Low fish consumption in pregnancy linked to preterm delivery

NEW YORK (Reuters Health) – Results of a population-based study by Danish researchers reported in the February 23rd issue of the British Medical Journal indicate that pregnant women who consume low amounts of fish during early pregnancy are at increased risk for preterm delivery and delivering low birthweight infants.

Dr. Sjתrנur Frףנi Olsen, from the Statens Serum Institut, Copenhagen, and Dr. Niels Jרrgen Secher, from Skejby University Hospital, Aarhus, collected data on 8729 pregnant women.

Analysis showed that among women who never ate fish the occurrence of preterm delivery was 7.1%, while for women who ate fish at least once a week the occurrence of preterm delivery was only 1.9%, Drs. Olsen and Secher report.

Compared with women in the highest fish consumption group, the odds ratio for preterm delivery for women who never consumed fish was 3.6, the Danish team calculates. The risks for low birthweight were similar to those for preterm delivery, they add.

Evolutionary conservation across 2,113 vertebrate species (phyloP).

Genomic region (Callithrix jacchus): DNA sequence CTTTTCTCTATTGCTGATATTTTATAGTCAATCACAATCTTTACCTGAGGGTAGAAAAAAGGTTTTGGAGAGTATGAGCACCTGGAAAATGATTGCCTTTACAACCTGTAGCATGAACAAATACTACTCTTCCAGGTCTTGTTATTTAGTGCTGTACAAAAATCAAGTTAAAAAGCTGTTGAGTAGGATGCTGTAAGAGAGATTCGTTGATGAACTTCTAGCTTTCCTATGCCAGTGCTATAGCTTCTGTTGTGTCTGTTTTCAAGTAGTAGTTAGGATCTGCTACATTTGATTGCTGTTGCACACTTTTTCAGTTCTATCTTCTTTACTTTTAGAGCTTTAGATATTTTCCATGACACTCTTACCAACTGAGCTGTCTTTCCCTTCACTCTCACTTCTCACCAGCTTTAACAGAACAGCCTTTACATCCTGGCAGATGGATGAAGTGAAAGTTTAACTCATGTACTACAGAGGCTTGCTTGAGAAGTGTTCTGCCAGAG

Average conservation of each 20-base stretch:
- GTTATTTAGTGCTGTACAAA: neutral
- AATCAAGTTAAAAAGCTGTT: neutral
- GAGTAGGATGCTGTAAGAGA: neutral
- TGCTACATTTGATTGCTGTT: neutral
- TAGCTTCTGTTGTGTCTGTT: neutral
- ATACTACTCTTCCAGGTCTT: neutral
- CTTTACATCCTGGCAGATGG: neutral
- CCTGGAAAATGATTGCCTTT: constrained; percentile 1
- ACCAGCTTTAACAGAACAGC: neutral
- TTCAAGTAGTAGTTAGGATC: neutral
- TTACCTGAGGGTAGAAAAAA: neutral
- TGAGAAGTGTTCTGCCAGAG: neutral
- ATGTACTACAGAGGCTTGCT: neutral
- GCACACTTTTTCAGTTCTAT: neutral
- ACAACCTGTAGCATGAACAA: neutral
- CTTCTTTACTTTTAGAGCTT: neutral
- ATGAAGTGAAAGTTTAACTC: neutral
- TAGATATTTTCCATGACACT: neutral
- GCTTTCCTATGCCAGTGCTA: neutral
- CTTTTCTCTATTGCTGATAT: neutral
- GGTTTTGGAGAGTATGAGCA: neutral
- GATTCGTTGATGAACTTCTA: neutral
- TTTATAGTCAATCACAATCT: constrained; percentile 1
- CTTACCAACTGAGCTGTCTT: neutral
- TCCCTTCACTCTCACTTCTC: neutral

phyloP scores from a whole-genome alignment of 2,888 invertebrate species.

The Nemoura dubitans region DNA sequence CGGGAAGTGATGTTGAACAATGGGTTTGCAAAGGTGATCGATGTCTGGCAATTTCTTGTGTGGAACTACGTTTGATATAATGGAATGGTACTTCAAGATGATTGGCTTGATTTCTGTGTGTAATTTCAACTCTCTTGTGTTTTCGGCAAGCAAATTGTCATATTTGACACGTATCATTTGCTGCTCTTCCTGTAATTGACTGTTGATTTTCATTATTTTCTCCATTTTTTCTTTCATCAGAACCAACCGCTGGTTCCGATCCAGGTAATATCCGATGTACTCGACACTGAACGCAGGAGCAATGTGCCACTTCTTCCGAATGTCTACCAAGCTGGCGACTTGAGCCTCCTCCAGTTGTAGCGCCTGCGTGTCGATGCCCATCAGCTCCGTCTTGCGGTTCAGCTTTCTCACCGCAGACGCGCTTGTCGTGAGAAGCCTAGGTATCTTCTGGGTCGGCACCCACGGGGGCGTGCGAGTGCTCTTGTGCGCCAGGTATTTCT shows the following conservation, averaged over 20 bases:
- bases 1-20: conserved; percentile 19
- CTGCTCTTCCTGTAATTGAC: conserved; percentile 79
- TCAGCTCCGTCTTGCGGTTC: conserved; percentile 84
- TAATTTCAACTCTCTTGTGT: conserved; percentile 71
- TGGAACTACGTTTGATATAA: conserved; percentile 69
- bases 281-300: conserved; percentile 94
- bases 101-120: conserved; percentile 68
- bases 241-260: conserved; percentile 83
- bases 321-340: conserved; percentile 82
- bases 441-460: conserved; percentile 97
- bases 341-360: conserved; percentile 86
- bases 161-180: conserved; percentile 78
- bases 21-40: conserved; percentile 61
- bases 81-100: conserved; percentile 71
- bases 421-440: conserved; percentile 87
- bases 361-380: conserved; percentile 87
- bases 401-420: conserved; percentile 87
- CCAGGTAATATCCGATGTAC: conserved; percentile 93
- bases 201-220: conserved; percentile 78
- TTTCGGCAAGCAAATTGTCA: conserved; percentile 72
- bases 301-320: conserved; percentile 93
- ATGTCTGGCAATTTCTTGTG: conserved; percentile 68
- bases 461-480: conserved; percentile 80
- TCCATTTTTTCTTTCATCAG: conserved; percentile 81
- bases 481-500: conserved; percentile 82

This dose-response relationship was strongest in the range of no fish intake to 15 g of fish consumed daily, which is about 0.15 g of n-3 fatty acid intake, Drs. Olsen and Secher note.

"In women with zero or low intake of fish, small amounts of n-3 fatty acids–provided as fish or fish oil–may confer protection against preterm delivery and low birthweight," the researchers speculate.

BMJ 2002;324:447-450.

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